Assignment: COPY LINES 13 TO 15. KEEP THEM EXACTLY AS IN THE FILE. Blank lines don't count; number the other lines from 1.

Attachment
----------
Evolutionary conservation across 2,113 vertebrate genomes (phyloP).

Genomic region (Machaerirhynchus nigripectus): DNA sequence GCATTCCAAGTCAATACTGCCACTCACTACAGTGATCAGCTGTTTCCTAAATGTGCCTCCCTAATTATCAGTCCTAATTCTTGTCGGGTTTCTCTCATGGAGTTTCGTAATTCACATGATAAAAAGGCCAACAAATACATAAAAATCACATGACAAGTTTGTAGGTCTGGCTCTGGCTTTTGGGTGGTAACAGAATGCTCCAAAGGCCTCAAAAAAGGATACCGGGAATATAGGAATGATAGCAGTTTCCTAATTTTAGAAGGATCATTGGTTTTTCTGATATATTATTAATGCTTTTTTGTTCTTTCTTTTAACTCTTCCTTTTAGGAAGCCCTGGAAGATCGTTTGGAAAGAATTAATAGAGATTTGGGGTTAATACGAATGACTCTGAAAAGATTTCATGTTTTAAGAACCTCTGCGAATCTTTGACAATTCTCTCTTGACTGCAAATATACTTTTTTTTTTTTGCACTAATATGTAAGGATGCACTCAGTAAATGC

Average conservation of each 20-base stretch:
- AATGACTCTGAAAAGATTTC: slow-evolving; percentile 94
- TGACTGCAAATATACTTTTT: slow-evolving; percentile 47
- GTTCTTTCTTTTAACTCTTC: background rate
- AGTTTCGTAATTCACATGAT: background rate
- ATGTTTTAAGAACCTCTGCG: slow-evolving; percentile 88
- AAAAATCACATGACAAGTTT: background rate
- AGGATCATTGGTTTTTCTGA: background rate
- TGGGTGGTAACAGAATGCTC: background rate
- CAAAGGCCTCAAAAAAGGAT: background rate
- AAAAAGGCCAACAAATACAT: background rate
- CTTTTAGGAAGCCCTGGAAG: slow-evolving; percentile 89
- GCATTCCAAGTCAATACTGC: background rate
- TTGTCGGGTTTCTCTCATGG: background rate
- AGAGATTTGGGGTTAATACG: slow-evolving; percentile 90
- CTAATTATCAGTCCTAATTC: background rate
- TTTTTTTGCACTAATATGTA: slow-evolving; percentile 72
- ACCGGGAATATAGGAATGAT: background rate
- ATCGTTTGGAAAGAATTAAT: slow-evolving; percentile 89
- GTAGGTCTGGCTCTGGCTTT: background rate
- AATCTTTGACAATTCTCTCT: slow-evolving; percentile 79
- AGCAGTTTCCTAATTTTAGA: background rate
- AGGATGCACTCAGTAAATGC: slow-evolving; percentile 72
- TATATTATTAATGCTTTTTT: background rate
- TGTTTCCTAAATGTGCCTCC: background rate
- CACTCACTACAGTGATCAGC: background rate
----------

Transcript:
- AAAAAGGCCAACAAATACAT: background rate
- CTTTTAGGAAGCCCTGGAAG: slow-evolving; percentile 89
- GCATTCCAAGTCAATACTGC: background rate